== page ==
• November 12th, 2019

Audacious Amupanda reveals mayoral plan



WINDHOEK - Affirmative Repositioning (AR) activist-in-chief Job Amupanda, who publicly declared his ambitious plan to contest the position of mayor of Windhoek in 2020, has listed urban land, housing, water provision and unemployment as top of his priority.

This, he said yesterday, would help restore human dignity in the nation’s capital. Amupanda said 29 years after independence there is finally engagement on who is going to be mayor. “It’s true we are taking over the City of Windhoek. It’s true I am contesting for City of Windhoek. It’s true that I am not going to wear that [mayoral] chain. Not that I am lazy and the chain is heavy or anything. Why do you need to wear a chain in order to show compassion to build a home for someone? 

Why do you need to wear a chain to provide development for people?” Amupanda remarked. 
He continued: “We want to send a message to all the elites to pay their bills already. They don’t pay their rates and taxes. We are going to cut some of these things when we take over and we are definitely going to take over.”

Once elected Amupanda promised to take city council meetings to constituencies instead of having them in the municipal chambers, so people can make informed decisions.

“You don’t get to participate on who is going to be a mayor. We are making politics fashionable. We have housing as priority. The other is happiness. In the United Arab Emirates, they appointed a minister of happiness. If you are heart-broken, where do you go? Law has become [more] important than humanity. How do you assure happiness?” he asked.

He said a series of economic interventions would take place to improve revenue, instead of the current approach of constantly increasing rates and taxes by the city.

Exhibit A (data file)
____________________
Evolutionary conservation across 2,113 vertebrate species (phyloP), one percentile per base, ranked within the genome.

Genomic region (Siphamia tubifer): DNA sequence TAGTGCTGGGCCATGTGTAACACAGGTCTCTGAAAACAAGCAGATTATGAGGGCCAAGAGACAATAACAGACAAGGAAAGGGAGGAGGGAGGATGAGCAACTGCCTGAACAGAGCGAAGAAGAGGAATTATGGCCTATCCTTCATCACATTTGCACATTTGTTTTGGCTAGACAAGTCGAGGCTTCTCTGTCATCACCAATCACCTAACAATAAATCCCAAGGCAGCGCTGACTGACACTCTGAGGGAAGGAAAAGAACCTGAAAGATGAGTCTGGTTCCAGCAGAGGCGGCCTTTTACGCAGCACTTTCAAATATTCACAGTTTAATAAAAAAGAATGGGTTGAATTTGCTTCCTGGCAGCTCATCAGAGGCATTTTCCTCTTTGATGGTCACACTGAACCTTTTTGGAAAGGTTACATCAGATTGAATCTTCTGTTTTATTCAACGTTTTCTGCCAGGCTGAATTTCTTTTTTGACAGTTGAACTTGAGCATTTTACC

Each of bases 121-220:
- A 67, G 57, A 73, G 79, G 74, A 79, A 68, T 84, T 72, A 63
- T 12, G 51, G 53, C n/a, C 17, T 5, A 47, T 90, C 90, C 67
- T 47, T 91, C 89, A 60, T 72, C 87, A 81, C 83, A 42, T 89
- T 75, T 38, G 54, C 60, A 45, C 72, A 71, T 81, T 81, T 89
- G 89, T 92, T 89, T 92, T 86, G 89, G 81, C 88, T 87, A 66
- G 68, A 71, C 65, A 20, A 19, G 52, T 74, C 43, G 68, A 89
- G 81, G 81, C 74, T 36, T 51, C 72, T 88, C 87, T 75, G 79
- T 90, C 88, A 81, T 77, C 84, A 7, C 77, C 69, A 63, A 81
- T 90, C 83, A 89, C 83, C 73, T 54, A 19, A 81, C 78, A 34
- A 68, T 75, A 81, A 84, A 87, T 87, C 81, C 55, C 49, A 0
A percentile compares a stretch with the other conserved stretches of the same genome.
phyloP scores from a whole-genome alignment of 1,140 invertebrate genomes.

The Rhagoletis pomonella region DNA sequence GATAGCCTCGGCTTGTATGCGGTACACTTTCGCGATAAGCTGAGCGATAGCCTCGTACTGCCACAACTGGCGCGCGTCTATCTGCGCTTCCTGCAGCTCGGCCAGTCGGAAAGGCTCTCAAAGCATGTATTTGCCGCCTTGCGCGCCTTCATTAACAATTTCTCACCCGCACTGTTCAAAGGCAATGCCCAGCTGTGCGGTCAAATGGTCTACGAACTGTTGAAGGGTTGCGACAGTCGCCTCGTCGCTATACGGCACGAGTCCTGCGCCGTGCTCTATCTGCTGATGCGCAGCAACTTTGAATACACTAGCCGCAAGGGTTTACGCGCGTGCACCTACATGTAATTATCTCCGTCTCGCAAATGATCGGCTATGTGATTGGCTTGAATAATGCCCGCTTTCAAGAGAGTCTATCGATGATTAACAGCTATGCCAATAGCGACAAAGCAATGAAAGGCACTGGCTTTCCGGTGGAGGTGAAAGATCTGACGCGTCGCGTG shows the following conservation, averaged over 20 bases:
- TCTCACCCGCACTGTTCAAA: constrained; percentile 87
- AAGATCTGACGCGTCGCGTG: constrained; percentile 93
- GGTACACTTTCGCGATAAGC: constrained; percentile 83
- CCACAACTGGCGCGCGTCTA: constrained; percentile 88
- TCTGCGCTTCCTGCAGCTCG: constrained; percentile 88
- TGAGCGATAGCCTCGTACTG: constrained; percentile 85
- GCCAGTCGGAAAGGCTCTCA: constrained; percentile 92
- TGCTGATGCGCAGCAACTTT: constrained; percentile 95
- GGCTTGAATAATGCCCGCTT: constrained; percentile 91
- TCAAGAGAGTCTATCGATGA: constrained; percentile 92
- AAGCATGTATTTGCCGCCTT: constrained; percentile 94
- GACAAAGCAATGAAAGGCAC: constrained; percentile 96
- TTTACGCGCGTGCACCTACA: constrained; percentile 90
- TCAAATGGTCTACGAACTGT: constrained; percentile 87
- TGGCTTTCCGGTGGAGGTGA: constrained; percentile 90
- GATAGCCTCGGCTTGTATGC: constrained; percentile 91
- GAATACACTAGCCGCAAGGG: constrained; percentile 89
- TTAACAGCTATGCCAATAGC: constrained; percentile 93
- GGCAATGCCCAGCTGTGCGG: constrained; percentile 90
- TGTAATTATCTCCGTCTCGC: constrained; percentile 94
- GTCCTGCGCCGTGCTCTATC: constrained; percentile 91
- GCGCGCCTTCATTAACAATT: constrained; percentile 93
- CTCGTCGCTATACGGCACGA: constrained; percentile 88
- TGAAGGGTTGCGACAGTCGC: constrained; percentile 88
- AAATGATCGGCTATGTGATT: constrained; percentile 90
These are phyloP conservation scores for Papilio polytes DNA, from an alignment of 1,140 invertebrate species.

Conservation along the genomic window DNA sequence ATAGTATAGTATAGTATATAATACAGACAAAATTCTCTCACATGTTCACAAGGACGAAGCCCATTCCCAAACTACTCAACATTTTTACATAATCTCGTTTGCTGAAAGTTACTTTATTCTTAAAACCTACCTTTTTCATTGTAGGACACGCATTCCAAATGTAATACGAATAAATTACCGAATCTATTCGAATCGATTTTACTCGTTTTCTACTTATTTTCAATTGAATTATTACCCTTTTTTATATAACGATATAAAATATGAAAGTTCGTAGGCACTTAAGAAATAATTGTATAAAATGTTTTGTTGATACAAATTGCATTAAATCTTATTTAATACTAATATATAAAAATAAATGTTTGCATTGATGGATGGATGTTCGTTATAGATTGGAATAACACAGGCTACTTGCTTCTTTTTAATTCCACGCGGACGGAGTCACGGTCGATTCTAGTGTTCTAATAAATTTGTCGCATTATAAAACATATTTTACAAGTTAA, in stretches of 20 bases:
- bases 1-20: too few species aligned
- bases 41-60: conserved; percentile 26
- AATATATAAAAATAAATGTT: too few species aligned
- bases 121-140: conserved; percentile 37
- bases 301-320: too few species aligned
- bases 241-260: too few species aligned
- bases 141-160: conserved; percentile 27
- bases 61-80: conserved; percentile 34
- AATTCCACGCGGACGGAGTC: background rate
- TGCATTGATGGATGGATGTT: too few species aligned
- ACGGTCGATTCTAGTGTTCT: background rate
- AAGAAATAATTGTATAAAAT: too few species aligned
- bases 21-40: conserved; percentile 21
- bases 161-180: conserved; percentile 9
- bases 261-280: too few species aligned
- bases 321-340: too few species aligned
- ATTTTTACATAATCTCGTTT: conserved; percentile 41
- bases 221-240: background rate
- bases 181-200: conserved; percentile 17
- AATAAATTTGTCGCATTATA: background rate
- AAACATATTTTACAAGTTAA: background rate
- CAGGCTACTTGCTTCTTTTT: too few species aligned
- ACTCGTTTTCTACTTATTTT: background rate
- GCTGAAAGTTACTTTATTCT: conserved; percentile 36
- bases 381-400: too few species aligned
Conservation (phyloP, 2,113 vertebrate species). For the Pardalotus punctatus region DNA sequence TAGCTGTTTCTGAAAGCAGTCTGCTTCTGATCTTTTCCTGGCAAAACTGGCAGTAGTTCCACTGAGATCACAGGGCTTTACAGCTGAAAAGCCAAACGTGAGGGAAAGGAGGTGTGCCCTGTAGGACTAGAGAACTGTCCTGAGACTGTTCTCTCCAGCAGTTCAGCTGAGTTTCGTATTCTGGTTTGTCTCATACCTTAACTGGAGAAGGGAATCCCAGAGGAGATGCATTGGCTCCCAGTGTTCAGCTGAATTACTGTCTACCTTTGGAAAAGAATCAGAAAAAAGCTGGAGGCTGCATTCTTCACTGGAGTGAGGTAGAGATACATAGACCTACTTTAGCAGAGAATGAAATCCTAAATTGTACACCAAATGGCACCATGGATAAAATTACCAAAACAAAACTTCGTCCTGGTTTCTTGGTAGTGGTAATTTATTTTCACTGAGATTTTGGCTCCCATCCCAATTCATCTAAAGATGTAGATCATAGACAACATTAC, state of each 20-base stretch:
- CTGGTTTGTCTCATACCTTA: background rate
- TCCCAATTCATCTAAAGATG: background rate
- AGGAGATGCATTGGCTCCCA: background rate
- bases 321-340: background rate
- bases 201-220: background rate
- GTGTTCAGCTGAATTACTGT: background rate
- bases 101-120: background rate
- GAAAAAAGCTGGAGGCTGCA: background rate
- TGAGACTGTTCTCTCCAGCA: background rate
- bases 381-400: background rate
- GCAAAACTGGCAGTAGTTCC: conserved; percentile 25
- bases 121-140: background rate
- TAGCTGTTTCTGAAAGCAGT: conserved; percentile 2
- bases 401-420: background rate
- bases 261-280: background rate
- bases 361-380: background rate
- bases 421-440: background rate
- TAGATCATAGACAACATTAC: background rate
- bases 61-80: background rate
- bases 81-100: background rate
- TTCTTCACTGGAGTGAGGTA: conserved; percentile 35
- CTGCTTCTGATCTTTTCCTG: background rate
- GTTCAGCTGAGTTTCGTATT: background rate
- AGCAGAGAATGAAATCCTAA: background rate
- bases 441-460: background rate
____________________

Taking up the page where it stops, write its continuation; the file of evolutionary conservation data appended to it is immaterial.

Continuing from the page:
Further, he vowed that all residents would benefit from a 12 percent reduction in rates and taxes. 
To change current property relations, he proposed that a municipality-owned enterprise for housing construction and another for property development would be established.

“We are re-opening Ramatex. All uniforms for the City Police, cleaners, drivers, workers at City of Windhoek will be produced at Ramatex. We are going to ban all the importation of uniforms. Re-opening of Ramatex will be our strategic intervention of job creation,” Amupanda undertook. 
He  also promised to improve safety in the city.

“We want our streets to be safe and our streets can never be safe with the military beating up people,” he said.

Presenting Amupunda, fellow AR activist Dimbulukweni Nauyoma said the story of Windhoek is a sad one and needs urgent economic and radical transformation.

He said in many parts of the world, a mayor is not just any person but a technocrat.
“Politics is now fashionable because you know activist Job Amupanda, a PhD candidate, deputy dean in the Faculty of Economics at the University of Namibia; holds a Master degree; holds an honours degree; holds a degree; has been an activist all his life; shaped and changed policies that implicated to an advantage of society’s living; is going to be your candidate. You as a person have confidence that here we must press green, red and register,” Nauyoma said. 

Namibian law does not allow the public to directly elect a mayor. Whether Amupanda stands as an independent candidate or stands on a ticket of a registered organisation, he would need to be elected by fellow city councillors to become mayor of Windhoek.


Albertina Nakale
2019-09-19 07:16:28 | 1 months ago

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